He created a free-to-play video game with his college buddy that has brought in billions of dollars over the past decade and which draws up to about 8 million concurrent players every day. Yet, when he goes to high-profile cocktail parties and business events, Marc Merrill said people often “walk away, turn their shoulder, or chuckle” when he tells them he makes video games for a living.
Such is the life of the Riot Games co-founder whose game, League of Legends, is one of the most popular titles of all time.
“It’s less about the acknowledgment or recognition from some broader culture,” Merrill said to The Washington Post. “The thing that bothers me is the stigma or the negative judgment.”
That stigma is part of the motivation for Riot’s planned expansion beyond the gaming world. Addressing why Riot decided to make a TV show, entitled “Arcane,” Merrill said the company has an ability to continue to broaden the public’s understanding of what video games, and the industry built around them, represent.
“I think it helps move the needle,” he said, also citing high school varsity letters and scholarships for esports as helping in his mission to reduce stigmas.
The announcement of “Arcane” comes amid the most saturated media landscape of all time, as streamers and traditional networks duke it out for subscribers. In an attempt to entice people to sign up, Netflix, Disney, Amazon, Hulu, HBO, and others have invested billions, annually, in original programming and acquisitions. An Amphere Analysis report showed a total global spend of $165 billion on TV shows, films, and sports in 2018, up from $50 billion in 2008, an increase that mostly happened in the past five years.
Riot enters the arena with the most popular PC video game and esports title at a time when gaming has never been more prevalent. Even then, their success isn’t assured, but it shows the logic behind the move.
“The biggest challenge for TV producers and creators today is to stand out,” said Alon Shtruzman, CEO of Keshet International, which is behind Showtime’s “Homeland” and “Our Boys” on HBO. “The clutter of TV shows is just overwhelming. Many shows, even with big stars, just go away today unnoticed.
“The fan base will be a great help, same as with movies like Angry Birds and Assassins Creed. Even if the movie isn’t great, because they were fans of the franchise, they’re going to go and watch it.”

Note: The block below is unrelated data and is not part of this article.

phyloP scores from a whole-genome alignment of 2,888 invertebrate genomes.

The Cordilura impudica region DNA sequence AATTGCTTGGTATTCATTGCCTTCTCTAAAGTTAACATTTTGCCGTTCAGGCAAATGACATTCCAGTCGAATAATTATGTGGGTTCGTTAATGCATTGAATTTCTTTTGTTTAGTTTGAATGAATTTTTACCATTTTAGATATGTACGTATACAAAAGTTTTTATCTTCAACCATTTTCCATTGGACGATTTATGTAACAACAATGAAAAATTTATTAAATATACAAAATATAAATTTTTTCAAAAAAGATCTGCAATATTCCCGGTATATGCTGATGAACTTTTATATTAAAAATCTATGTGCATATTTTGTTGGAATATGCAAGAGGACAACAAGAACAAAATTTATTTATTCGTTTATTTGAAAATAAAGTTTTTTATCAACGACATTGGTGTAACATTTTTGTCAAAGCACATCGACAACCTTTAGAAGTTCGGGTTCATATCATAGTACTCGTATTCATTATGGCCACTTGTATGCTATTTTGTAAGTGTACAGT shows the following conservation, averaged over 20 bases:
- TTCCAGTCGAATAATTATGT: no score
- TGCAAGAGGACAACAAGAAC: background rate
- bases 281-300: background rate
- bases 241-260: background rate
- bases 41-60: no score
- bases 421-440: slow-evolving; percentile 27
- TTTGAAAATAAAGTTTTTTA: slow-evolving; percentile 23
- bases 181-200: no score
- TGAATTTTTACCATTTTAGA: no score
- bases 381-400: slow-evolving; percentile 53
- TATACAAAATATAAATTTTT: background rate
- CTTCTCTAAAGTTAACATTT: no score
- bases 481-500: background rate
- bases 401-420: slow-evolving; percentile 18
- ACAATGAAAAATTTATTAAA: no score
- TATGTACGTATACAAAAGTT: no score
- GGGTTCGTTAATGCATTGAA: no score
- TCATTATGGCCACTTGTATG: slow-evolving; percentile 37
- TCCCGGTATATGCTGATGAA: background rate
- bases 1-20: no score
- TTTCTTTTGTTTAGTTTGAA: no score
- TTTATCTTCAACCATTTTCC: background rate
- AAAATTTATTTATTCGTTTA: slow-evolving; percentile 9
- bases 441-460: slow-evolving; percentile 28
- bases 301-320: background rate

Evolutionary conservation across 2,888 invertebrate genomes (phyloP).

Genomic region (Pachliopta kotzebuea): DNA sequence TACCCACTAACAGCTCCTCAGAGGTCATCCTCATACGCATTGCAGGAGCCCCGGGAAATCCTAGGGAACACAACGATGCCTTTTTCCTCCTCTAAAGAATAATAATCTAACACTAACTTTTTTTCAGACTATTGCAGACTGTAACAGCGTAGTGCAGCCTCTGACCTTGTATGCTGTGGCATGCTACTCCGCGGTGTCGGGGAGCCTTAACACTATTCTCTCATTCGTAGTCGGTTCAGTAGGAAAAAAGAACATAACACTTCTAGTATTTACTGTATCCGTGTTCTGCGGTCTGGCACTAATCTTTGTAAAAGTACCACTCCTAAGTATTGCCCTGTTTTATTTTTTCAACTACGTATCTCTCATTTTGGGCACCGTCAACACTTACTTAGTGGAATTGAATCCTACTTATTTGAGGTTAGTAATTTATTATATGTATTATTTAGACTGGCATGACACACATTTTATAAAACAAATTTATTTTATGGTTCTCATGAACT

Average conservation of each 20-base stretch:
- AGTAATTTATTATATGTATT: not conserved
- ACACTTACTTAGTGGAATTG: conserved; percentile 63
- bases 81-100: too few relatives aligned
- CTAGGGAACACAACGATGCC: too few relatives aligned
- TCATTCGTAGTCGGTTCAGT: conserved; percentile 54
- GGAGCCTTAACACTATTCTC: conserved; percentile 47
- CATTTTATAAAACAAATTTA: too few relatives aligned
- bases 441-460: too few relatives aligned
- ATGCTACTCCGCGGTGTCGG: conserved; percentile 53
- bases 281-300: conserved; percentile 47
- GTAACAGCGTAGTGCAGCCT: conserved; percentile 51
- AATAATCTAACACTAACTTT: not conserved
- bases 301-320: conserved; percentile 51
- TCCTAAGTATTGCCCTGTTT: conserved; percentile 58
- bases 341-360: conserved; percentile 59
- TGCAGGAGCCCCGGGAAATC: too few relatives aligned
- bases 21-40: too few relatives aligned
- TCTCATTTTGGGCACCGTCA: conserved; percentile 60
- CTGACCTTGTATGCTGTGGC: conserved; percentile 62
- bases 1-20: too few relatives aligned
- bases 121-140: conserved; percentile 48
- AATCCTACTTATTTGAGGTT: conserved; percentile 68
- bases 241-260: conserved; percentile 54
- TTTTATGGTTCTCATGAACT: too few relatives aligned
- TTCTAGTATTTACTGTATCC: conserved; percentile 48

To wit: the two Angry Birds films brought in close to $500 million combined at the box office, while Assassin Creed took $240.6 million, according to Box Office Mojo. (Box Office Mojo is a subsidiary of Amazon. Amazon CEO Jeff Bezos owns The Washington Post.)
Financial outcomes of those films notwithstanding, the history of video games serving as the basis of TV shows and films is a largely maligned one. According to Merrill, Riot is undeterred. Invoking “Game of Thrones” and “Lord of the Rings,” he said they are trying to “hit that type of bar.” In an unusual move for a game publisher, they elected to keep the development of the show in-house by hiring a French production company, Fortiche Production.
A natural move
Industry analysts such as Scott Steinberg, head of consulting firm TechSavvy, and Brandon Ross, a partner at research firm Lightshed Partners, have long-expected Riot to develop a show, and see it as a natural move for a company looking to profit off its IP while expanding the company’s reach – especially at a time when Riot has announced a bevy of new games and projects.
“Video game-Hollywood crossovers have been the brunt of jokes, but they are going to get better over time,” Steinberg said. “The quick hack job done on a low budget that is going to suck is increasingly going to go away.”
He said that League’s bigger fan base, creative control, and, given its ownership by Chinese conglomerate Tencent, Riot’s ability to invest more money than past shows that were based on games could all help in the endeavor.
But even with those advantages, Riot will have over to overcome the fact that their game is not narrative-based, and so story lines and a bulk of character development will have to be developed from scratch.
“The game is great for certain things, it’s not so great on the narrative side,” said Jarred Kennedy, Riot’s global head of IP businesses and partnerships. “Our players want to know more about the characters, they want to know more about their backstories, they want to experience the world in new ways.”
“We are still learning how to tell great stories . . . and there’s lots of the companies that have, for decades, a whole industry of course, that has learned how to tell great stories through film and TV, and even they don’t get it right most of the time,” Merrill said.
Riot will also have to find a way to create a show that satisfies its core audience while also appealing to people unfamiliar with the game. Kennedy said they are banking on utilizing “universal themes” to bridge this gap.
AMC’s The Walking Dead (based on a comic book series) and Marvel’s films (based on comic books and graphic novels), are marquee examples of how shows based on IP with niche audiences can appeal to mass audiences, though the film and TV annals are littered with those that have not.
“Merrill and Riot hope that interactive future will include video games – as an activity or career – becoming fully integrated into mainstream culture and accepted as a “meaningful life pursuit,” in Merrill’s words.